(1) The respondent was tried by the Additional Sessions Judge, Gondal, on a charge Under Section 302, Penal Code, but was convicted under Part I of Section 304, Penal Code, and sentenced to seven years' rigorous imprisonment. This appeal has been preferred by the State against the learned Judge's above order.
(2) The facts as found by the learned Judge are ithat the respondent is alleged to have assaulted his elder brother's wife Puri and given her several blows with the flat side of a shovel causing severe Injuries to her resulting in her death. The assault took place on 18-3-53 in a field at about 10 or 11 a. m. and was the result of a dispute between the respondent and the deceased Puri over the boundary of the lands, which were respectively assigned by the respondent's father Harji to the respondent and Puri. The boundaries were demarcated by boundary stones, but the respondent had removed the stones and claimed some portion of the field which was assigned to the deceased Puri.
On the morning of the offence the respondent went to his uncle Lava Jetha and requested him to come to the field and set boundary stones again. Lava came to the field at about 10 a. m. The respondent and the deceased Puri were there. Puri's minor son Bhavan, on whose behalf Puri was acting as his guardian, was also there. Lava wanted to place the boundary stones in their original position, but the respondent did not agree as he wanted more land. Lava however insisted upon fixing stones in their original places. The respondent then stated that he would call independent persons in the afternoon and get the boundary fixed by them.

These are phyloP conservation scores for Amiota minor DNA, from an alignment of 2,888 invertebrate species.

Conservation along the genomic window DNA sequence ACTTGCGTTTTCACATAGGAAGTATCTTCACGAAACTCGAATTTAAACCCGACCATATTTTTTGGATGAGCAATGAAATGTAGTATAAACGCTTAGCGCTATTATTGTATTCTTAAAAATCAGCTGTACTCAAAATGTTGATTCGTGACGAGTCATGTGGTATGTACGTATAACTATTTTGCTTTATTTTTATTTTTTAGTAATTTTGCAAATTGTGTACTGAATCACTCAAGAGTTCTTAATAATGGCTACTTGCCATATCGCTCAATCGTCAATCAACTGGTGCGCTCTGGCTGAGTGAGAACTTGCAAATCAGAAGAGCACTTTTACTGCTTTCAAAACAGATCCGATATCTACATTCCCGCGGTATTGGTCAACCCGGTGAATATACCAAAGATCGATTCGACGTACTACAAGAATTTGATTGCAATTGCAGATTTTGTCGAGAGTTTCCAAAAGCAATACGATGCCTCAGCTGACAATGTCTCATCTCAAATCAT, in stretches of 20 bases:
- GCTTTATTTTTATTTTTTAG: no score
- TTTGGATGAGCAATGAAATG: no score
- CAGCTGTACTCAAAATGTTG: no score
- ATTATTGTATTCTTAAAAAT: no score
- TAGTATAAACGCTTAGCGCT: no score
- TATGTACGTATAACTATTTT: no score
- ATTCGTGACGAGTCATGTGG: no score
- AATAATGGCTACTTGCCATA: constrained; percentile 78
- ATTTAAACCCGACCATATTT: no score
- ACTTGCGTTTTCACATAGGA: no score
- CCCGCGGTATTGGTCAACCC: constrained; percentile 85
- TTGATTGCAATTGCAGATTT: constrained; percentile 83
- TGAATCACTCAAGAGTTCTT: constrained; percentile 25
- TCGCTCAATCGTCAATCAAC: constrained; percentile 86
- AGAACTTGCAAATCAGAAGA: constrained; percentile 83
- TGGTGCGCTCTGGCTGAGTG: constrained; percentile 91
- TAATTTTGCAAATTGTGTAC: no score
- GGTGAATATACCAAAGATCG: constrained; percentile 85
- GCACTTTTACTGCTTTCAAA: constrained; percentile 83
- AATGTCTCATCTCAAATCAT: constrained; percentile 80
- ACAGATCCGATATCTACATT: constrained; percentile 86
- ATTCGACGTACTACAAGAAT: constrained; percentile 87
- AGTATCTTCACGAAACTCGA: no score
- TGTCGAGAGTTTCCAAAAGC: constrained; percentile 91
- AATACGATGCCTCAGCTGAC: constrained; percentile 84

After an exchange of words with the respondent, Lava started to return to the village. He had hardly gone a few paces, when he heard the shouts of a shepherd Gova Vira, who was also there, that Puri was being assaulted. Thereupon he turned back and both he and the shepherd ran to the rescue of the woman. But before they reached the spot the respondent had already dealt severe blows to Puri with the flat side of his shovel and had run away taking the shovel with him. The woman had fallen down in a pool of blood and had become unconscious. She was taken to the police chowki, where she died at about noon.
(3) The respondent admitted the disputes with Puri. He also admitted having called the uncle to the field and that he had prevented his uncle from fixing the boundary stones but he denied having given any blow to the deceased. His case Was that there was an exchange of abuses between him and Puri, in the course of which she attempted to snatch the shovel from him, and accidentally received a blow on her head. The learned Additional Sessions Judge disbelieved the defence and came to the conclusion that the respondent caused the death of the deceased by intentionally delivering blows to her which were likely to cause death and convicted and sentenced him as above. The respondent did not appeal against these findings nor against his conviction and sentence.